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Category:    Home > Reviews > Comedy > Superhero > TV > Return To The Batcave (Anchor Bay DVD)

Return To The Batcave – The Misadventures Of Adam & Burt


Picture: B-     Sound: B-     Extras: C-     Film: B



Nostalgia projects are usually lame and awful, but Paul A. Kaufman’s Return To The Batcave (2002) is so funny and amusing that it should have had a wide theatrical release.  With Adam West and Burt Ward on board, it would almost be the ideal time for a Batman revival, but they are obviously too old.  West was not happy when Michael Keaton took his role when he was available, especially since Frank Miller’s Dark Knight Returns had an older Batman, but both are here playing themselves in a 1960-style Batman-like caper.


Reuniting for a showing of the original Batmobile, they are ready to do the usual signings when the lights go out and the legendary car is stolen.  As they go and search for it, they reminisce about their Batman days and this includes a series of flashbacks that loosely reconstruct the rise and fall of the series.  Duane Poole’s script gets why the show worked, its appeal, its fun factor.  Besides a bunch of great facts loaded up in the dialogue, the costumes and sets are nicely recreated.


Frank Gorshin and Julie Newmar themselves also show up, along with welcome cameos by Lee Meriwether as a waitress and Betty White as the archetypical guest star disturbed by one of the many legendary building climb sequences.  Lyle Waggoner, who later was Steve Trevor on the later DC Comics hit TV series Wonder Woman, was originally going to be Batman and some of that test footage is here.  He also makes a cameo.  In the flashback sequences, Jack Brewer is a convincing Adam West and Jason Marsden (no relation we know of to James) is equally convincing as Burt Ward of the time.  The result is always amusing, especially if you like the show.  For those waiting for the actual series to materialize on DVD, this makes for a great stopgap program until those seasons role around.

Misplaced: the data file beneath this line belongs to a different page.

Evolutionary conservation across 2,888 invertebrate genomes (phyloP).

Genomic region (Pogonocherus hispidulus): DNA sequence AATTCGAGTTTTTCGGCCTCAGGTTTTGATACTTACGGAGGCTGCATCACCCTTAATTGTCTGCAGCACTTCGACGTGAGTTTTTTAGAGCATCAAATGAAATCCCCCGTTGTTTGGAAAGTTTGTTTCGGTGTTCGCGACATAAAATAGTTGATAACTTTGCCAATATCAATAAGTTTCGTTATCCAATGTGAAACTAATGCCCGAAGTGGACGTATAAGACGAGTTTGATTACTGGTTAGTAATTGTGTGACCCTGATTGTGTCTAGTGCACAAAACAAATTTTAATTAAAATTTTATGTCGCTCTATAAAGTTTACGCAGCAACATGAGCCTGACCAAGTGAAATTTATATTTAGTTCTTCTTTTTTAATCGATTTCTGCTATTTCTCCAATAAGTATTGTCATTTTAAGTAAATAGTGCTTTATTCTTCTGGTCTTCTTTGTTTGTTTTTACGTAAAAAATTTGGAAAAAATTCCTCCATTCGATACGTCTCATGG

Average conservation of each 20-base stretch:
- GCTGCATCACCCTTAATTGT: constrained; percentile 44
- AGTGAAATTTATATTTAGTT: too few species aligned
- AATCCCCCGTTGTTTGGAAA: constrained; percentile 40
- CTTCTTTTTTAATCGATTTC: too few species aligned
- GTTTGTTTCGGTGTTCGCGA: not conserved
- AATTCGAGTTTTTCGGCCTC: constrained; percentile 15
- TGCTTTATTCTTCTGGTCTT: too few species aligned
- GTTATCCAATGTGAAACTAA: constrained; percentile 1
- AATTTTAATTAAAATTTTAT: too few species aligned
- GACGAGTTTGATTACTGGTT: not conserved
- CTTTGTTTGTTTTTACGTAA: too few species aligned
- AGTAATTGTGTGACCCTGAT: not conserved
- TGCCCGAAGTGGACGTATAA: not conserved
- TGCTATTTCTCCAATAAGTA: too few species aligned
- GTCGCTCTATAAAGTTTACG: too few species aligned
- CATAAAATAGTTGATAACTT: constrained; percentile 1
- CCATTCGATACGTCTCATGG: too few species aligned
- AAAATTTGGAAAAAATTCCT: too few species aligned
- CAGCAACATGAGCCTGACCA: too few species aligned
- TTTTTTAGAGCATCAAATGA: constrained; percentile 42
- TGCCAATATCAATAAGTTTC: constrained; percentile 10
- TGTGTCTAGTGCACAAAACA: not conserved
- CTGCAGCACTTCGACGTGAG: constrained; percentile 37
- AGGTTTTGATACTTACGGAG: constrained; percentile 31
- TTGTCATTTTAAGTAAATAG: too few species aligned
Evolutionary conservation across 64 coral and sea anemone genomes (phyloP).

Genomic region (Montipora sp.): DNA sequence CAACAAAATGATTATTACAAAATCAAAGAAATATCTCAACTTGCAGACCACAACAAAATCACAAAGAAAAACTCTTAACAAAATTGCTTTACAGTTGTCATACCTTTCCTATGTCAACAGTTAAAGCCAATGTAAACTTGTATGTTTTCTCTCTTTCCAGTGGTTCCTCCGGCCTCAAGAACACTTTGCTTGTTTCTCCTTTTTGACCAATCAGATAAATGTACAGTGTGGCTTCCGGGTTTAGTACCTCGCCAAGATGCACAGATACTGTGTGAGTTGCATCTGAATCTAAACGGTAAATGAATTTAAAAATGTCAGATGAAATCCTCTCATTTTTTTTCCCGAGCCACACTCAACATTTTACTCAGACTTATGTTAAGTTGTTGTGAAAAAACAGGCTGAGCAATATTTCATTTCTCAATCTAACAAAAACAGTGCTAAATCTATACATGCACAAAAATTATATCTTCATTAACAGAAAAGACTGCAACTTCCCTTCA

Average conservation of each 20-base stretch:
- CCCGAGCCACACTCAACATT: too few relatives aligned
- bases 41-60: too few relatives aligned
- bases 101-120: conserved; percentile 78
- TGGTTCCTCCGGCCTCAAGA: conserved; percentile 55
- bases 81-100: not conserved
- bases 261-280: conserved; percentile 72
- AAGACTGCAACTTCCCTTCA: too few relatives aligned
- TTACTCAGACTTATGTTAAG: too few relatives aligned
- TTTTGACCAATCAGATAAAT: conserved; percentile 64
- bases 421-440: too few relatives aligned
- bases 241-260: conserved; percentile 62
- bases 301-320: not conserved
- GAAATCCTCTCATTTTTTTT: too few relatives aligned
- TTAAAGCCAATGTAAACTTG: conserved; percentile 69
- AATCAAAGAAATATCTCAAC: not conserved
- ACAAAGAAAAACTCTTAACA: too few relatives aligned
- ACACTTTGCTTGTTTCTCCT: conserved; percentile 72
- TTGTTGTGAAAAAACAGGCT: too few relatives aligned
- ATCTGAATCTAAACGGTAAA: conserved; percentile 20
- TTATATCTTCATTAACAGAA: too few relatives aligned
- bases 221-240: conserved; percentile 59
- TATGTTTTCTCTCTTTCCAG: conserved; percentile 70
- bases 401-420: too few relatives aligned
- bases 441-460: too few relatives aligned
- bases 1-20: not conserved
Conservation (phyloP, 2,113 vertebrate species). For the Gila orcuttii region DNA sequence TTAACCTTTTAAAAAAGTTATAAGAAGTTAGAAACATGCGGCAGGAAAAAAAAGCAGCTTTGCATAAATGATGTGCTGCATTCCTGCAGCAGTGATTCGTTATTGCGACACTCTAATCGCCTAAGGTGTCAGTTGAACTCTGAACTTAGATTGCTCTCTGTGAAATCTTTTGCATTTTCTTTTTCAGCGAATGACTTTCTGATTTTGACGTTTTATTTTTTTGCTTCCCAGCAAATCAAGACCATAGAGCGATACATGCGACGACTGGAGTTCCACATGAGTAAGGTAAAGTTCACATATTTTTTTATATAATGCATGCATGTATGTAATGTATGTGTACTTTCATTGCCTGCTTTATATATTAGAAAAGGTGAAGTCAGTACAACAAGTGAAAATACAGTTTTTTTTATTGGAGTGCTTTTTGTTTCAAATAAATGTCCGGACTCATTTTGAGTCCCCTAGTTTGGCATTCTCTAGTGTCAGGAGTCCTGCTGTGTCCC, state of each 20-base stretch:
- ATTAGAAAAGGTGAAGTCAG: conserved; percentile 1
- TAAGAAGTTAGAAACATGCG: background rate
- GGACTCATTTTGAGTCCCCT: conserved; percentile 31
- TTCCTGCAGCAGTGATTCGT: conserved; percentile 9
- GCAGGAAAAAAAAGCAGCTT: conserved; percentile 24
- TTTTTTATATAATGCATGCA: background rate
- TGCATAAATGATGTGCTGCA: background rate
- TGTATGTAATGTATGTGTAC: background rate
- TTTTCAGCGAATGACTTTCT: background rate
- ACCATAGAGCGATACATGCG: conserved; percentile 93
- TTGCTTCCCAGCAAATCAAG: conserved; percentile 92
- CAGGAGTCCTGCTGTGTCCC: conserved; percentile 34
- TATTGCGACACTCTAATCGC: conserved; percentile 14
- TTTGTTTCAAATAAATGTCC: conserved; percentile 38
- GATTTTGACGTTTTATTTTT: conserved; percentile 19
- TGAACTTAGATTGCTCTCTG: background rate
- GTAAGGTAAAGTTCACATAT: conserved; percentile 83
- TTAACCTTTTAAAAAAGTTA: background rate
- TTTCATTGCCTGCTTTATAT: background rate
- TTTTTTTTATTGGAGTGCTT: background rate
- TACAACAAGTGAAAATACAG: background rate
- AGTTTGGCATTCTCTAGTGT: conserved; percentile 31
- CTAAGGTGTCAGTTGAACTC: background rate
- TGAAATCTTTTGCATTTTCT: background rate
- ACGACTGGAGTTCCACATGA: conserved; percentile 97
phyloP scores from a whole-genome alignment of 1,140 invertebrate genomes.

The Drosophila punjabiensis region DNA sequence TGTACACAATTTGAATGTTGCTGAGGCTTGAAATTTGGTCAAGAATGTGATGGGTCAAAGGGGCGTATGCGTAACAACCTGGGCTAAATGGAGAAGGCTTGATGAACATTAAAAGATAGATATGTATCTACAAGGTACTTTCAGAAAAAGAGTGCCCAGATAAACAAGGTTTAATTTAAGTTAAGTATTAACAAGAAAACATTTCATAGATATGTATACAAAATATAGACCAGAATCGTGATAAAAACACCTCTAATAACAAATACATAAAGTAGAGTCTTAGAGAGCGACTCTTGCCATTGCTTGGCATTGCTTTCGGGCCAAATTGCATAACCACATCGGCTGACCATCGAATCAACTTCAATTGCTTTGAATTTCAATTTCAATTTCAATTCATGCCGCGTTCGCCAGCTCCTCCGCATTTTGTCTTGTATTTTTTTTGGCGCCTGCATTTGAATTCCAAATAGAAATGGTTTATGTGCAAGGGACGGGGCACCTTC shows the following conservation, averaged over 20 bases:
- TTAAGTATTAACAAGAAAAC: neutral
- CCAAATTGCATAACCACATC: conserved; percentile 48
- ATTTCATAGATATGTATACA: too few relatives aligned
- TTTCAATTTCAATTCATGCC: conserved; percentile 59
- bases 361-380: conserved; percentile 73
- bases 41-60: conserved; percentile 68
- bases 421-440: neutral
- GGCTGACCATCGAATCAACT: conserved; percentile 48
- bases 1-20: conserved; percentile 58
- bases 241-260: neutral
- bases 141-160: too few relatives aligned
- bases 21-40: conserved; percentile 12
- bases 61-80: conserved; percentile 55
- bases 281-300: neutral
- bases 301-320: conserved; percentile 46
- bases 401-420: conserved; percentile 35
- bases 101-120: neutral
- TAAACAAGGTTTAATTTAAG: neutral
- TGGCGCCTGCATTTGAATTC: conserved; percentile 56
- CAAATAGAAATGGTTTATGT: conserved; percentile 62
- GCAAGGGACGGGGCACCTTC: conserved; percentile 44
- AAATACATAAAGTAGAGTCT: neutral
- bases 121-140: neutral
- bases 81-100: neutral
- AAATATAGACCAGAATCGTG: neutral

Another plus is a nicely cast series of unknowns playing the various big stars of the past who played Bat-Villains.  More of this would not have hurt, though the only downside to all this is the reminder that so many of our great character actors from the show are no longer with us.  With that said, Return To The Batcave is a fun feature for those who do not take comic books too seriously.


The anamorphically enhanced 1.78 X 1/16 X 9 image is pretty good, with some good detail and color throughout.  Cinematographer James Glennon has fun with the original show’s camerawork, though do not expect the bright DeLuxe colors throughout the show were known for.  The Dolby Digital 2.0 Stereo has healthy Pro Logic surrounds that puts some current productions to shame.  The only extras are a DVD-ROM feature that allows you access to the script for the film and a nice color booklet inside the DVD case.  Along with the current animated series and maybe a couple of the feature films, any serious Batman collection will not want to be without Return To The Batcave.  It is in the comedy spirit of the 1960s series and that is not as easy to do as it sounds.



-   Nicholas Sheffo


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